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Highway to Hell - revisited

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ronws
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In another thread, I mentioned that one day, with quite a bit of twang, I thought I had approached the timbre of Bon Scott while singing this song and then, midway through, changed to how I normally sing it. Mike and jonpall were interested in hearing that. Only, I can't quite reproduce what I did. It may vary well have to do with something I was breathing that day. I work in construction and I am exposed to all kinds of dust and particles, including blown popcorn insulation, drywall dust, cutting oil from pipe fitters, diesel fumes from heavy machinery. Hollering across a work site to a co-worker, you name it.

Anyway, I have been recording this song for most of this week, trying to recreate what I described. Today, I did at least 4 takes. I mowed the lawn earlier and I thought maybe grass pollen might affect things. I can't do what I thought I could do. However, samples were asked for and I thought I would submit this.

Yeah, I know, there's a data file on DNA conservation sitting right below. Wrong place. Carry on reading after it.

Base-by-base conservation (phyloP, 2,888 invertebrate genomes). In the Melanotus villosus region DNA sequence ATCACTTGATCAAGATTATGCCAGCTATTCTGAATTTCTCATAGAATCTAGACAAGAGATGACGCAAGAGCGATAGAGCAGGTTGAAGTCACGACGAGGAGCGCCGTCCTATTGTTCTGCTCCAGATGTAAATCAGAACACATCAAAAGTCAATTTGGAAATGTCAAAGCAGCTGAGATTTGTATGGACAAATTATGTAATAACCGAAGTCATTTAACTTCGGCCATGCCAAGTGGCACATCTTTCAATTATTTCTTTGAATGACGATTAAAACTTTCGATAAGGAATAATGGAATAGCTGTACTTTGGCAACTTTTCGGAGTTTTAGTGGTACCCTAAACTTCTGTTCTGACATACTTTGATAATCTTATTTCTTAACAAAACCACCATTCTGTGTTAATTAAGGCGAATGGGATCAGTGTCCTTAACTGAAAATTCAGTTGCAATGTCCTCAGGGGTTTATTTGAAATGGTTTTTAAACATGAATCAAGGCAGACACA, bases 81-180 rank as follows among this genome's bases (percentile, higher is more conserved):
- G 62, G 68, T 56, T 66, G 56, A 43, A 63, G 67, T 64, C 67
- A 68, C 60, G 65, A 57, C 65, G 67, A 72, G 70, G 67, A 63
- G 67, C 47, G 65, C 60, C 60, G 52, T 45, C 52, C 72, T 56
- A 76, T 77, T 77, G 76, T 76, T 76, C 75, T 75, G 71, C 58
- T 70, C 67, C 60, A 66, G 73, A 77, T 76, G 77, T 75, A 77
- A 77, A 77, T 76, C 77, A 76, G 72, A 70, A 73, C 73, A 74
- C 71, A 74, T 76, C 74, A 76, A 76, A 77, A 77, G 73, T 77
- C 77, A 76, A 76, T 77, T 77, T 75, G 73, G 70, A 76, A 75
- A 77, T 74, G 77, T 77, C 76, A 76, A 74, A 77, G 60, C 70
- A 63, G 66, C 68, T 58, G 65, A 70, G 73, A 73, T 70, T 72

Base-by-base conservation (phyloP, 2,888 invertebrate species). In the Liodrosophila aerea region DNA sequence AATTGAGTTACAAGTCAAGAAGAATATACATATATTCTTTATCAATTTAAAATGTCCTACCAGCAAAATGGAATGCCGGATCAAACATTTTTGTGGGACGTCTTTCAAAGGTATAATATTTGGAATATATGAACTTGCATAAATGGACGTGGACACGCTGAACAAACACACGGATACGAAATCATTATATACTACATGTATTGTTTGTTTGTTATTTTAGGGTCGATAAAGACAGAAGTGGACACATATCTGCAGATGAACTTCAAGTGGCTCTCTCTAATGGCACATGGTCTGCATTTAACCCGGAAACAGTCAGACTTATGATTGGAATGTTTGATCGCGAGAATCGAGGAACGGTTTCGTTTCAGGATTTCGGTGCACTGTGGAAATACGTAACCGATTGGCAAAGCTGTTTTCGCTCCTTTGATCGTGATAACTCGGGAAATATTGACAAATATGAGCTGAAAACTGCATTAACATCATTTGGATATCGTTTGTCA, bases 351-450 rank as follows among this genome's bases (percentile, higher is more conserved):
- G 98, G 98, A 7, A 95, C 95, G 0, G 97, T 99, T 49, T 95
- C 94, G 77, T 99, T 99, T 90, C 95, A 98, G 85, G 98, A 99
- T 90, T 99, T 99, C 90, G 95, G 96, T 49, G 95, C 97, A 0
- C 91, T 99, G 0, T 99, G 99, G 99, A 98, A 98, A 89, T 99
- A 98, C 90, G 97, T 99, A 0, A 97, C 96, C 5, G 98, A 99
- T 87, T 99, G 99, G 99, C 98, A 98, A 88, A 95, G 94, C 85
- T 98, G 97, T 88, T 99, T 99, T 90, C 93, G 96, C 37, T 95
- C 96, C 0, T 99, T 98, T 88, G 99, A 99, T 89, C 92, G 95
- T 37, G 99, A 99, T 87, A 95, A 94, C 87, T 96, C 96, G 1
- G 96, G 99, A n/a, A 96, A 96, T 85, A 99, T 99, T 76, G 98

The backing track is a karaoke track I downloaded but it had original vocals on it so I used the vocal remover for center panned vocals that is available in Audacity. It doesn't remove it all but quite a bit. Including the tones of instruments near the range of the vocals. So, the music sounds a bit rough.

I used breath support, fry, twang, and some covering, I think. After recording, I used the pre-set eq labelled Columbia. I used compression. I adjusted the volume of both tracks. I tried clip fix and that didn't help anything. And I think I like this version better than the acoustical version I had submitted when I first came to this forum.

I feel I do better when I sing with the spirit of the song rather than trying to exactly copy Bon Scott. I have no illusions and I am on the highway to hell. That's a whole other thread in maybe a different forum. So, it is somewhat of a theme song for me.